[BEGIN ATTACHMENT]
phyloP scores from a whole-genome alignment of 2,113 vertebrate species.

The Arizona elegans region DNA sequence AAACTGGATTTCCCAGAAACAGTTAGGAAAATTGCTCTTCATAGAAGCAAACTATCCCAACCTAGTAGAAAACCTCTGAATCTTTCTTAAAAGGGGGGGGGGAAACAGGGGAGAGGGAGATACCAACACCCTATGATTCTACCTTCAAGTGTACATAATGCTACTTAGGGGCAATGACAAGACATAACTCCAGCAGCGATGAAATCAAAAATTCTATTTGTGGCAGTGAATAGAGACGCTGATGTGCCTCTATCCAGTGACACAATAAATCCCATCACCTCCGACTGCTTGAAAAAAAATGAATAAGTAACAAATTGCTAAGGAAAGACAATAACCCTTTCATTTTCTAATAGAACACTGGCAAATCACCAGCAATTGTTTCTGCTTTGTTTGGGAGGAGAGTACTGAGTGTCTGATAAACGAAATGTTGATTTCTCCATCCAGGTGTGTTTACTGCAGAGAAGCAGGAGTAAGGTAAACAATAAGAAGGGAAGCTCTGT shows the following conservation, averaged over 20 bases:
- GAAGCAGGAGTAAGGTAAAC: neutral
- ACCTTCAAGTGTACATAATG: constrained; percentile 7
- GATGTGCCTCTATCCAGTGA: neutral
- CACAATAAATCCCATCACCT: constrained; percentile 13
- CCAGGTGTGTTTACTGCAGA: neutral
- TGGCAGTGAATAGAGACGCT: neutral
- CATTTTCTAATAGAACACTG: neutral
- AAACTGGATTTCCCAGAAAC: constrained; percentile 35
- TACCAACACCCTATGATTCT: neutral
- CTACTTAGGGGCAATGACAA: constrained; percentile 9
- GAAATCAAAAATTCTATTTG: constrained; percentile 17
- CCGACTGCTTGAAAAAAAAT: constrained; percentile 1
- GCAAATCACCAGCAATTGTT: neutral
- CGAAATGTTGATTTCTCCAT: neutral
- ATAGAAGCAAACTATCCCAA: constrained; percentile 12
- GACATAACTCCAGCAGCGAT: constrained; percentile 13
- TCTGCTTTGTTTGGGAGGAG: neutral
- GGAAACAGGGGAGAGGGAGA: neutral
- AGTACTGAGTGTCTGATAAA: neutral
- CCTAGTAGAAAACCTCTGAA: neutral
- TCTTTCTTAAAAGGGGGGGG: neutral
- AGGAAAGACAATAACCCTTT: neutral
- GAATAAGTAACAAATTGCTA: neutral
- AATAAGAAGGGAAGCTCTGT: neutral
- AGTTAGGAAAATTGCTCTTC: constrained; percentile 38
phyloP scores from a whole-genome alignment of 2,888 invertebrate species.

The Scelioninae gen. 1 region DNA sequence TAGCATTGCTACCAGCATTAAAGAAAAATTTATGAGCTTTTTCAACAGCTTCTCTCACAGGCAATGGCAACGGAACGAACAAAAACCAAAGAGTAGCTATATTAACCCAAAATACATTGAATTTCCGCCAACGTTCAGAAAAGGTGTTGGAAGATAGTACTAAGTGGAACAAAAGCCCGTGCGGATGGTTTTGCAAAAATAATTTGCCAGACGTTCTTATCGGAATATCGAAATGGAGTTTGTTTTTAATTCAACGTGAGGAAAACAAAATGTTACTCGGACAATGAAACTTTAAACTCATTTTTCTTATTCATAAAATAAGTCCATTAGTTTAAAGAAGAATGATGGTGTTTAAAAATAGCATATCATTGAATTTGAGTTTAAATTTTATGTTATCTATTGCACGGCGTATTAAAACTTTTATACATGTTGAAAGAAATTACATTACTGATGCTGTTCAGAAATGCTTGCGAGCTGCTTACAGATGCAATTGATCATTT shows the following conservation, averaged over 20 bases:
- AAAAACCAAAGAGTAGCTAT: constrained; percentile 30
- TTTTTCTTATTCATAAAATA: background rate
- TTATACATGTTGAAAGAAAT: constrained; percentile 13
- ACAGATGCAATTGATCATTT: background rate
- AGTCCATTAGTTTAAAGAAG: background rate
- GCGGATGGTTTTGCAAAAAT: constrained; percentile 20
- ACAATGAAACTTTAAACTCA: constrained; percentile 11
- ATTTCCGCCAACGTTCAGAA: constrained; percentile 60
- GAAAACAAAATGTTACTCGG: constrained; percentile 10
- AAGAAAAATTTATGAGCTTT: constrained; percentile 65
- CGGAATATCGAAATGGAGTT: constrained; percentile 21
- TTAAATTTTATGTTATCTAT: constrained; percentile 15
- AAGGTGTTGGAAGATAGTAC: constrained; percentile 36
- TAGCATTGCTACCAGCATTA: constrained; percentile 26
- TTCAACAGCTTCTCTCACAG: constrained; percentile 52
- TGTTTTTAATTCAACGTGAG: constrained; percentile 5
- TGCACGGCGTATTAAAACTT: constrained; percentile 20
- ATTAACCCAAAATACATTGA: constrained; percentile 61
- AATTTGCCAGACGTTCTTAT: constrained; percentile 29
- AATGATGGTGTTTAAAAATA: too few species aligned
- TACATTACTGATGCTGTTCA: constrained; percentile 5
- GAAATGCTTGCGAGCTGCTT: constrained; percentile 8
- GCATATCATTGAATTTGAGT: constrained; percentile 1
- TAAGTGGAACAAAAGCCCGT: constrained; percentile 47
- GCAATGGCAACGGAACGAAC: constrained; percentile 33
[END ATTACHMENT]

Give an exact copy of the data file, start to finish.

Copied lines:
phyloP scores from a whole-genome alignment of 2,113 vertebrate species.

The Arizona elegans region DNA sequence AAACTGGATTTCCCAGAAACAGTTAGGAAAATTGCTCTTCATAGAAGCAAACTATCCCAACCTAGTAGAAAACCTCTGAATCTTTCTTAAAAGGGGGGGGGGAAACAGGGGAGAGGGAGATACCAACACCCTATGATTCTACCTTCAAGTGTACATAATGCTACTTAGGGGCAATGACAAGACATAACTCCAGCAGCGATGAAATCAAAAATTCTATTTGTGGCAGTGAATAGAGACGCTGATGTGCCTCTATCCAGTGACACAATAAATCCCATCACCTCCGACTGCTTGAAAAAAAATGAATAAGTAACAAATTGCTAAGGAAAGACAATAACCCTTTCATTTTCTAATAGAACACTGGCAAATCACCAGCAATTGTTTCTGCTTTGTTTGGGAGGAGAGTACTGAGTGTCTGATAAACGAAATGTTGATTTCTCCATCCAGGTGTGTTTACTGCAGAGAAGCAGGAGTAAGGTAAACAATAAGAAGGGAAGCTCTGT shows the following conservation, averaged over 20 bases:
- GAAGCAGGAGTAAGGTAAAC: neutral
- ACCTTCAAGTGTACATAATG: constrained; percentile 7
- GATGTGCCTCTATCCAGTGA: neutral
- CACAATAAATCCCATCACCT: constrained; percentile 13
- CCAGGTGTGTTTACTGCAGA: neutral
- TGGCAGTGAATAGAGACGCT: neutral
- CATTTTCTAATAGAACACTG: neutral
- AAACTGGATTTCCCAGAAAC: constrained; percentile 35
- TACCAACACCCTATGATTCT: neutral
- CTACTTAGGGGCAATGACAA: constrained; percentile 9
- GAAATCAAAAATTCTATTTG: constrained; percentile 17
- CCGACTGCTTGAAAAAAAAT: constrained; percentile 1
- GCAAATCACCAGCAATTGTT: neutral
- CGAAATGTTGATTTCTCCAT: neutral
- ATAGAAGCAAACTATCCCAA: constrained; percentile 12
- GACATAACTCCAGCAGCGAT: constrained; percentile 13
- TCTGCTTTGTTTGGGAGGAG: neutral
- GGAAACAGGGGAGAGGGAGA: neutral
- AGTACTGAGTGTCTGATAAA: neutral
- CCTAGTAGAAAACCTCTGAA: neutral
- TCTTTCTTAAAAGGGGGGGG: neutral
- AGGAAAGACAATAACCCTTT: neutral
- GAATAAGTAACAAATTGCTA: neutral
- AATAAGAAGGGAAGCTCTGT: neutral
- AGTTAGGAAAATTGCTCTTC: constrained; percentile 38
phyloP scores from a whole-genome alignment of 2,888 invertebrate species.

The Scelioninae gen. 1 region DNA sequence TAGCATTGCTACCAGCATTAAAGAAAAATTTATGAGCTTTTTCAACAGCTTCTCTCACAGGCAATGGCAACGGAACGAACAAAAACCAAAGAGTAGCTATATTAACCCAAAATACATTGAATTTCCGCCAACGTTCAGAAAAGGTGTTGGAAGATAGTACTAAGTGGAACAAAAGCCCGTGCGGATGGTTTTGCAAAAATAATTTGCCAGACGTTCTTATCGGAATATCGAAATGGAGTTTGTTTTTAATTCAACGTGAGGAAAACAAAATGTTACTCGGACAATGAAACTTTAAACTCATTTTTCTTATTCATAAAATAAGTCCATTAGTTTAAAGAAGAATGATGGTGTTTAAAAATAGCATATCATTGAATTTGAGTTTAAATTTTATGTTATCTATTGCACGGCGTATTAAAACTTTTATACATGTTGAAAGAAATTACATTACTGATGCTGTTCAGAAATGCTTGCGAGCTGCTTACAGATGCAATTGATCATTT shows the following conservation, averaged over 20 bases:
- AAAAACCAAAGAGTAGCTAT: constrained; percentile 30
- TTTTTCTTATTCATAAAATA: background rate
- TTATACATGTTGAAAGAAAT: constrained; percentile 13
- ACAGATGCAATTGATCATTT: background rate
- AGTCCATTAGTTTAAAGAAG: background rate
- GCGGATGGTTTTGCAAAAAT: constrained; percentile 20
- ACAATGAAACTTTAAACTCA: constrained; percentile 11
- ATTTCCGCCAACGTTCAGAA: constrained; percentile 60
- GAAAACAAAATGTTACTCGG: constrained; percentile 10
- AAGAAAAATTTATGAGCTTT: constrained; percentile 65
- CGGAATATCGAAATGGAGTT: constrained; percentile 21
- TTAAATTTTATGTTATCTAT: constrained; percentile 15
- AAGGTGTTGGAAGATAGTAC: constrained; percentile 36
- TAGCATTGCTACCAGCATTA: constrained; percentile 26
- TTCAACAGCTTCTCTCACAG: constrained; percentile 52
- TGTTTTTAATTCAACGTGAG: constrained; percentile 5
- TGCACGGCGTATTAAAACTT: constrained; percentile 20
- ATTAACCCAAAATACATTGA: constrained; percentile 61
- AATTTGCCAGACGTTCTTAT: constrained; percentile 29
- AATGATGGTGTTTAAAAATA: too few species aligned
- TACATTACTGATGCTGTTCA: constrained; percentile 5
- GAAATGCTTGCGAGCTGCTT: constrained; percentile 8
- GCATATCATTGAATTTGAGT: constrained; percentile 1
- TAAGTGGAACAAAAGCCCGT: constrained; percentile 47
- GCAATGGCAACGGAACGAAC: constrained; percentile 33